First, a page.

Product Review: Soleus Ultra Sole running watch

The Soleus Ultra Sole running watch in Bright Blue/Orange - Photo by Matt Rasmussen

The Soleus Ultra Sole running watch in Bright Blue/Orange
- Photo by Matt Rasmussen

I run with Nike+ to log my miles. It's not my 100% favorite, but I have logged all my miles on their app, leaving me with no thoughts of starting over with a new tracking app or product. The new(ish) hotness in run tracking is the GPS watch. I, for one, have not ventured into this realm yet. Just give me time telling and a timer and I am typically pretty happy. Enter the Soleus Ultra Sole, a watch that keeps things simple and opens new doors all at the same time.

Features: Even though the Ultra Sole is catered towards an Ultra runner – with its long interval chronograph (100 hours) and hydration alarm – it is the perfect watch for me at this point in my running. There are enough bells and whistles that go along with running, that I really didn’t want something additional I needed to tinker with pre-race and pre-run. I wanted something as straightforward as I could make it – obviously understanding that there was going to be some sort of mini learning curve.

Watch on my arm for size reference. - Photo by Matt Rasmussen

Watch on my arm for size reference.
– Photo by Matt Rasmussen

Some specs (aside from those already mentioned):
– 5 interval timers
– 10 run data storage
– 35 lap/mile memory
– Dual time
– 3 alarms
– 15 second backlight
– 100m water-resistant

Initial Impressions: First and foremost, I personally believe it toes the line nicely between fitness watch and casual watch. I have worn it with non-running clothes (i.e. jeans and a shirt) and I feel it is able to slide in to this capacity nicely. It fills a nice gap and interchanges with the Citizen watch I wear the majority of the rest of my life.

Sizing: I have a small, bony wrist. Sizing and finding a comfortable watch can sometimes be difficult. However, I experienced no issues with this. There are a large amount of closely spaced sizing holes, so everyone should be able to find a slot they find comfortable.

Running with it: My first race with the Ultra Sole was the Cascade Half Marathon on January 19. This was my first real attempt at tracking my lap/mile splits. After forgetting to start my watch on the first mile, and breezing past the mile marker on the second, I finally got it in my head to remember to start tracking miles. A simple button click each mile for the next 11 yielded my mile pace. Each mile click along the way showed my total time, as well as the pace for that mile underneath. Simple, effective, and exactly what I wanted to see. Following the run, the watch stored my run so that it can be accessed in the future.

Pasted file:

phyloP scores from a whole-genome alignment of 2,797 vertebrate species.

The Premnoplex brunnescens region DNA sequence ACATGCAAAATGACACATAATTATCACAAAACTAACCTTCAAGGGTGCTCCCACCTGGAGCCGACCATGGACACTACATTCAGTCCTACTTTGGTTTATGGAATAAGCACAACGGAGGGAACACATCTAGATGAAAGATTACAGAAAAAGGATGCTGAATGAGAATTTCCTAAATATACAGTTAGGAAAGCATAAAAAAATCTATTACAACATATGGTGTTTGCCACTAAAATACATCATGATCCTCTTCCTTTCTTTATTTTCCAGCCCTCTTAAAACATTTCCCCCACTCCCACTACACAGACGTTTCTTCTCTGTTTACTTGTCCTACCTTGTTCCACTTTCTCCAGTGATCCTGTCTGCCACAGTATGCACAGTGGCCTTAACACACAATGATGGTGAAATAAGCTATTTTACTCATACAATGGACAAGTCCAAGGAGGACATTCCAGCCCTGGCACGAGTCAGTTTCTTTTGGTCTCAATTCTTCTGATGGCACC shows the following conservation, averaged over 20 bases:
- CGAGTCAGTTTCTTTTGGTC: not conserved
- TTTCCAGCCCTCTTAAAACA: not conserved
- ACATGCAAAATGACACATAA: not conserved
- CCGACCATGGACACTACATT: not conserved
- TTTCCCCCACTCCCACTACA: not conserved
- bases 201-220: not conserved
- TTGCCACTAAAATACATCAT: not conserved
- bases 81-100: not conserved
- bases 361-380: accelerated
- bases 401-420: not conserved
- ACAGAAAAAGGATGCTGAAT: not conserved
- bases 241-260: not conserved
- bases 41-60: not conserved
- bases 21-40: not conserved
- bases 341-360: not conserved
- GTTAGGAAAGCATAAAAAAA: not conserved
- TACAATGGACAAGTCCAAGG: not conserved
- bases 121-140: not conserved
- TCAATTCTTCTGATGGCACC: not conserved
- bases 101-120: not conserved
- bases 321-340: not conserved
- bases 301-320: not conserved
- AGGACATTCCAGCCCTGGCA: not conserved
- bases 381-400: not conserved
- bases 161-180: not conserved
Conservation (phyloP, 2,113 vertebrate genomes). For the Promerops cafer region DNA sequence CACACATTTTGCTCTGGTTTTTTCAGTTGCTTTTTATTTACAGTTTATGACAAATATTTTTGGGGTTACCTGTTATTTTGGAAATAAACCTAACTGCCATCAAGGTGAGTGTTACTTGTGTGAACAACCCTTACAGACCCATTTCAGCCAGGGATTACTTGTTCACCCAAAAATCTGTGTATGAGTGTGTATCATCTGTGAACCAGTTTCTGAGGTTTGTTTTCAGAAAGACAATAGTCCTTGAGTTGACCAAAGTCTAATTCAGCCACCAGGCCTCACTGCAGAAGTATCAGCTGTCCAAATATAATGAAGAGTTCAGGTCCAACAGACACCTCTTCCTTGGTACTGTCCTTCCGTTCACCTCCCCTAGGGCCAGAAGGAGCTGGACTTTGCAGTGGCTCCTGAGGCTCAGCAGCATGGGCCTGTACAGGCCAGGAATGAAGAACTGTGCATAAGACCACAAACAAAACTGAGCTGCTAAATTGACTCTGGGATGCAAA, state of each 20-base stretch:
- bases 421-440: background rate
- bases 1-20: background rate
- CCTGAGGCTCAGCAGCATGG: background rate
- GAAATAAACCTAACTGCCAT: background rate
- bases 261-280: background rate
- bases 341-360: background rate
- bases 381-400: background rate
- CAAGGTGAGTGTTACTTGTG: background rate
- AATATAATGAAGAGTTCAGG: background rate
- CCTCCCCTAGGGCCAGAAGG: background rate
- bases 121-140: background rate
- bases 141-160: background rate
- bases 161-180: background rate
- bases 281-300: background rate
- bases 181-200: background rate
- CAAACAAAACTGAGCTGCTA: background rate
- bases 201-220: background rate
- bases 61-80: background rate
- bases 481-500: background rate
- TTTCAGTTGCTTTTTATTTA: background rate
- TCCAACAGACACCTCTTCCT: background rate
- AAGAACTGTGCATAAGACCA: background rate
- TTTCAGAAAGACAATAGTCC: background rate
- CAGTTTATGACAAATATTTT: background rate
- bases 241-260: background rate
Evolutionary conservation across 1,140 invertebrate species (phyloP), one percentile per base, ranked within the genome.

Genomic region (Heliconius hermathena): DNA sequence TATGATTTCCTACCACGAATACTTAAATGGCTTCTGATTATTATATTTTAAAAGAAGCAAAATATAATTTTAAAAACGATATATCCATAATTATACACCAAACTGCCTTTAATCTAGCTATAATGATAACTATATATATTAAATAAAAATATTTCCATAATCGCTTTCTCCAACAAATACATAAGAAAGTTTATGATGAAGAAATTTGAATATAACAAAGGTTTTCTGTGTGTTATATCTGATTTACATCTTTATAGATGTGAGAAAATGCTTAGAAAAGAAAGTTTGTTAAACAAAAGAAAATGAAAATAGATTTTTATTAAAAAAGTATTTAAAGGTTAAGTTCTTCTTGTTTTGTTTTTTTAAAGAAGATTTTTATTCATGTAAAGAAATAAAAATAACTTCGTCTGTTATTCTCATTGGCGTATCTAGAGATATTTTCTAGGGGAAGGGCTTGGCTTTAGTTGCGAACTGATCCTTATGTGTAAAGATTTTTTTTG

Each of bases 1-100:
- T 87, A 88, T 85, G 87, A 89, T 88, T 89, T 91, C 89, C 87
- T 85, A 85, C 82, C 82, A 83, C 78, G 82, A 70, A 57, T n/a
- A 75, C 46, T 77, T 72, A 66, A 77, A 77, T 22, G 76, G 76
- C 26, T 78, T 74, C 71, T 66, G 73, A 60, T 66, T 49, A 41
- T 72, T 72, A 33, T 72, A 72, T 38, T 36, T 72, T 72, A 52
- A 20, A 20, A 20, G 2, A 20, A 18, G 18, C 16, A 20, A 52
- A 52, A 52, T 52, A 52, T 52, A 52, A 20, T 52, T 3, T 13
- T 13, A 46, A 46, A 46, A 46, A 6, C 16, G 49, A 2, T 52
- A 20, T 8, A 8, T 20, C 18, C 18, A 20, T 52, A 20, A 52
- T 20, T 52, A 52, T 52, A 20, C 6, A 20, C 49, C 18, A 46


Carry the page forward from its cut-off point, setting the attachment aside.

This simple little nub is a feature that I love! - Photo by Matt Rasmussen

This simple little nub is a feature that I love!
– Photo by Matt Rasmussen

What I like: My favorite feature of the watch is the little “nub” on the strap. As is able to be seen in this picture, it fits into the band when fastening. I can’t tell you how many times my old watch bands have got caught on my leg or clothes, causing the strap come undone. It’s a minor inconvenience in the big scheme of things, but annoying nonetheless. With this feature, it has not happened one time.

What I want: If I could change one thing, it would be the backlight. While it is nice to utilize a “long press” on the light button for a 15 second light, I wish it shone a little brighter. It makes a faint blue glow, but I find it difficult to see at times without squinting.

Other than that, I like all the simple, yet technological aspects of the Ultra Sole. This watch comes recommended by yours truly. If you are looking for less expensive running watches, or even GPS watches, Soleus also has these available for prices that won’t break the bank.

MSRP: $75.00
Colors: 9 choices

About Matt Rasmussen (1600 Articles)
Matt Rasmussen lives in Keizer, Ore. with his wife and three daughters. He enjoys watching the Olympics, sampling craft beers, and all things Canada (he was born there). Matt was raised as a baseball player and officially transitioned over to running in 2010.
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